Women empowerment
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This article is written by Anisha Bhandari, from Institute of Law, Nirma University. The article discusses the empowerment of women through international and national levels.

Introduction

The equality and sovereignty of women and the enhancement of their political, social, economic, and health status are very significant aims in itself. In fact, it is important for sustainable growth to be accomplished. The full participation and partnership of both women and men in productive and reproductive life is required, including shared responsibility for the care and nurturing of children and for the maintenance of the household. Women face threats to their lives, health, and well-being in all parts of the world as a result of being overburdened with work and their lack of power and influence.

Achieving change requires policy and program activities that will improve women’s access to secure livelihoods and economic resources, reduce their extreme homework responsibilities, remove legal barriers to their participation in public life, and increase social awareness through effective education and mass communication programs. In addition, improving the status of women also increases their decision-making capacity at all levels in all spheres of life, particularly in the field of sexuality and reproduction. This, in effect, is essential to the long-term sustainability of community initiatives. Experience shows that the population and development programs are most effective when steps are taken simultaneously to improve the status of women.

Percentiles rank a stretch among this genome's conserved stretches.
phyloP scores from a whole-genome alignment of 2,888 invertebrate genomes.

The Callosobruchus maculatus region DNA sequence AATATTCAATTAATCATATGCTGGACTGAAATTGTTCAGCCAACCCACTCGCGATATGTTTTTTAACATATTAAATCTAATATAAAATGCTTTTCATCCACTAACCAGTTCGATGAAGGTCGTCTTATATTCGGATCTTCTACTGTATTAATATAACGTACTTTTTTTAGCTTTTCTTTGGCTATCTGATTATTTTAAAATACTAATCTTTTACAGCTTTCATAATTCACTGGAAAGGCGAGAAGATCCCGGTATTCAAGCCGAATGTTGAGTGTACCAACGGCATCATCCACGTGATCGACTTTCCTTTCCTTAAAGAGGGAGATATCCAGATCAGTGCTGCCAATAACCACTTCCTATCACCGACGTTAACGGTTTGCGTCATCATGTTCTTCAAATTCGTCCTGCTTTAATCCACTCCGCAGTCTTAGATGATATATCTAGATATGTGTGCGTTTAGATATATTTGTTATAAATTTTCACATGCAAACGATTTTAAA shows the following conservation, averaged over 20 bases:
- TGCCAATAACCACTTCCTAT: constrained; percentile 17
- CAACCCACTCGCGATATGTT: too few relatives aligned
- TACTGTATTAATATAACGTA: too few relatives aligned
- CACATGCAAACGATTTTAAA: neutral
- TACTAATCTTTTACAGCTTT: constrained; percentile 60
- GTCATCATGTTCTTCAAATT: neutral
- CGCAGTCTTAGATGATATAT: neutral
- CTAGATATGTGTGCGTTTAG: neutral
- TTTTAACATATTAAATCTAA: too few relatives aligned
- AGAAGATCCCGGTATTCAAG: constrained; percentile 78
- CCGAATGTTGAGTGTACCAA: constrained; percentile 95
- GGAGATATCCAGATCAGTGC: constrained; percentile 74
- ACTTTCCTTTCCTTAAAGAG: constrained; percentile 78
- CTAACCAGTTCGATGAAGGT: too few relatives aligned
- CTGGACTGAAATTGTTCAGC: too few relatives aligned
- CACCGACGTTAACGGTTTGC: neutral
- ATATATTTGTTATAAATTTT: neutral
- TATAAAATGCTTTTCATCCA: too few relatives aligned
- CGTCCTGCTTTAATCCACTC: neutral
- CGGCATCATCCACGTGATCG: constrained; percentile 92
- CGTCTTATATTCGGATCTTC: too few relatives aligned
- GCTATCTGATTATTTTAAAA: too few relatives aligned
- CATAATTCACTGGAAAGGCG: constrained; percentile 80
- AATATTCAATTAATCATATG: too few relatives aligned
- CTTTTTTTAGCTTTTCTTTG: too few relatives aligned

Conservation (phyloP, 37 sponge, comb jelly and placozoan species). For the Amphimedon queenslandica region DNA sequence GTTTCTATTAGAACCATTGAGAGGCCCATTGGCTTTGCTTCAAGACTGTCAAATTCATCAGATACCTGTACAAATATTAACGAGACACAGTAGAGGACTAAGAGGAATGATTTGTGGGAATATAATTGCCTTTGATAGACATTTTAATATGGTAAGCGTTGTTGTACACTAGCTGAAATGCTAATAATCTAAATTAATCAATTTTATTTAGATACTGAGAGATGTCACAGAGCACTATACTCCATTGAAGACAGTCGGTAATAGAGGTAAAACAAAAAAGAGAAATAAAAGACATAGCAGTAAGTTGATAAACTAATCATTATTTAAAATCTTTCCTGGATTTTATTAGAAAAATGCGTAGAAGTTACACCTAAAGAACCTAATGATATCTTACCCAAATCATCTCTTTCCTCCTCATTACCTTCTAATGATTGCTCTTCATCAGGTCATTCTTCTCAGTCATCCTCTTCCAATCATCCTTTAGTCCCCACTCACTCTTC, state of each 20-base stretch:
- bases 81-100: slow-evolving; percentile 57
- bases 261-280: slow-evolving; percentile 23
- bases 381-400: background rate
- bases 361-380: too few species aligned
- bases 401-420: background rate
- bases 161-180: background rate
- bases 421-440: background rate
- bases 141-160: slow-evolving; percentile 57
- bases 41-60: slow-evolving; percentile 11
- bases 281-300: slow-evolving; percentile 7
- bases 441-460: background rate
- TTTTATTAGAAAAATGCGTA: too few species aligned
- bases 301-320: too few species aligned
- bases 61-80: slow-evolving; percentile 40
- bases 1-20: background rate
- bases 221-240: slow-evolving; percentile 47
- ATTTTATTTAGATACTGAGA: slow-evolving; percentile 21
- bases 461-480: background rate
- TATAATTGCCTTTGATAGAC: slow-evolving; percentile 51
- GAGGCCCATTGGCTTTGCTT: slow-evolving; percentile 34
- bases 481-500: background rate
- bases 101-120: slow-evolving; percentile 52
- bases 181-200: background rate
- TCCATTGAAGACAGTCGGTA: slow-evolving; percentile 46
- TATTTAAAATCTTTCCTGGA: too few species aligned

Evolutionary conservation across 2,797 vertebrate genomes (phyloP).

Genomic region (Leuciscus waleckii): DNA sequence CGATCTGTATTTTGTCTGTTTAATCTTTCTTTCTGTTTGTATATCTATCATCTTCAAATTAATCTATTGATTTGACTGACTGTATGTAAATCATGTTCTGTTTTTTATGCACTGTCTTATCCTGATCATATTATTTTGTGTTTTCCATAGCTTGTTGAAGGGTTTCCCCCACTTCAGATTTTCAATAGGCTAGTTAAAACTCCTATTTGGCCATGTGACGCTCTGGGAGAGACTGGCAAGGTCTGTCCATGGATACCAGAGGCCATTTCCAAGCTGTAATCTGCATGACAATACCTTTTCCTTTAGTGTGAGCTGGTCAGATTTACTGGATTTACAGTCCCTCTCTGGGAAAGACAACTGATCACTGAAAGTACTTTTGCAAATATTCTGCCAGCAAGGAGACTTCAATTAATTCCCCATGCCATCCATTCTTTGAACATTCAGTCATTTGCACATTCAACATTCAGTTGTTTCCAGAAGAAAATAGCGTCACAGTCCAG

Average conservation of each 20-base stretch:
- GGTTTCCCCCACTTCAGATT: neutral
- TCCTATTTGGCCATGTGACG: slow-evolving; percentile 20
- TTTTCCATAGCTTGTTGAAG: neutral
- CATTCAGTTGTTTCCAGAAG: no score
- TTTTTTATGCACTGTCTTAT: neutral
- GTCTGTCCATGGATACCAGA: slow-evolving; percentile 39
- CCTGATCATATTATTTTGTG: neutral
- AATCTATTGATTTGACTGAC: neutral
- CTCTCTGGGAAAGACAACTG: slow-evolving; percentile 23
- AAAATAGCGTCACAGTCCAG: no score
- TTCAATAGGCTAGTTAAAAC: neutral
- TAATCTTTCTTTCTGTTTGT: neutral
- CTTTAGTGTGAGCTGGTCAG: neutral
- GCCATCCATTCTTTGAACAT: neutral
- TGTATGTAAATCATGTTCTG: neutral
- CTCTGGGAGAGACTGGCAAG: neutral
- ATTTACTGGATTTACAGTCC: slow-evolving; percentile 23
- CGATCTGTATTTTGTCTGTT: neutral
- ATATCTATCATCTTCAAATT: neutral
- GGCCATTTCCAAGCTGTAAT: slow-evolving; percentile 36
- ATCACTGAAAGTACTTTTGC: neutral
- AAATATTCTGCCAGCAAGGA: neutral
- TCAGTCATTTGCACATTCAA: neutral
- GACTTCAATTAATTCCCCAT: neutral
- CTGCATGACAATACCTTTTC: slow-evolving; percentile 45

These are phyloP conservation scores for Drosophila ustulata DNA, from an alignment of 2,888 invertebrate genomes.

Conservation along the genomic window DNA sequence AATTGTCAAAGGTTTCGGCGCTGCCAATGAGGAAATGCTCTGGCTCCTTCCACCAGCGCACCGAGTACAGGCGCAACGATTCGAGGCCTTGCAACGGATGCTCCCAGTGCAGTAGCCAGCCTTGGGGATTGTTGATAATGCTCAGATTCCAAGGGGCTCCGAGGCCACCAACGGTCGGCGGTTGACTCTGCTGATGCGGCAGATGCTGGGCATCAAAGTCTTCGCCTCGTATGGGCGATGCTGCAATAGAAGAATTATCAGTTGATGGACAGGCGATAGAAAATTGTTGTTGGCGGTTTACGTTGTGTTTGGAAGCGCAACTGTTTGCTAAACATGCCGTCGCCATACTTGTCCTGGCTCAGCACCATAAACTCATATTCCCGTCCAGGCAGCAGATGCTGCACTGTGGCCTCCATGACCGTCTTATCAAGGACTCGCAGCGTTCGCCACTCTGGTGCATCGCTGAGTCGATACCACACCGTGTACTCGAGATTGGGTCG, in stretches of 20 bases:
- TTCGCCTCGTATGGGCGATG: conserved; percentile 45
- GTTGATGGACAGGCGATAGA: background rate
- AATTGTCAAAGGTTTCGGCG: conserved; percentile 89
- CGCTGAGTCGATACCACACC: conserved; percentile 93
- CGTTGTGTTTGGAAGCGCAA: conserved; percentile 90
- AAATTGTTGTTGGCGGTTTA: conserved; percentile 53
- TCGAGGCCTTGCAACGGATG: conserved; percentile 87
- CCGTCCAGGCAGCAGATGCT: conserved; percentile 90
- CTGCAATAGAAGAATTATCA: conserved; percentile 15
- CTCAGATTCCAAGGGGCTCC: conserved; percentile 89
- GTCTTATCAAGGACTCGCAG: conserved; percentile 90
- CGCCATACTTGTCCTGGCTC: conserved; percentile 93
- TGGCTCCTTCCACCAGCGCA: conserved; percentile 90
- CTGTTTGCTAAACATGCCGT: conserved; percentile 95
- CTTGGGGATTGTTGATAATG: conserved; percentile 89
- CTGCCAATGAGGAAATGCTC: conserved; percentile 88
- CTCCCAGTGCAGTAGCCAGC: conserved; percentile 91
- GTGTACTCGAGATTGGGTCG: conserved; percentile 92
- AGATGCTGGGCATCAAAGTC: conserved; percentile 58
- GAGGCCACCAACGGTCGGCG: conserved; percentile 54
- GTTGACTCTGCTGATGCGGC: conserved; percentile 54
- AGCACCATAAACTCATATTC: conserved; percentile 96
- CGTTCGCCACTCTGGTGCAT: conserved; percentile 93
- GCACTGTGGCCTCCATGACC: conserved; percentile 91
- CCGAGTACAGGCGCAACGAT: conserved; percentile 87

Policy making

The ability of countries to achieve sustainable growth and promote national competitiveness depends heavily on their ability to leverage and optimize the capacity of human capital in the economy. Women make up half of the talent pool in any region. Moreover, trust in institutions – a key component of a favorable investment environment and business growth is highly dependent on the degree to which decision-makers represent the diversity of society, including in terms of gender. Finally, achieving equitable and equal results includes equitable policy frameworks that incorporate the diverse viewpoints of both men and women.

Indeed, the progress of all policies to encourage gender equality in areas such as jobs, education, entrepreneurship, housing, access to finance, and beyond depends on the government’s ability to recognize and incorporate gender issues into the policy process, based on rigorous gender-disaggregated proof. This includes a clear institutional structure that can ensure that gender equity programs do not rely on the people and issues of the day.

Sustainability of gender equality campaigns and legislative inclusiveness results can only come from public institutions where the diversity of women and men is adequately reflected in decision-making, which have specific roles and obligations, are equipped with gender-sensitive policy-making tools and processes, and allow full participation of people and civil society. Using resources and data that help policymakers better understand the effects and needs of their policies and services on men and women is crucial to inclusive policy-making.

Global policies that help in the women empowerment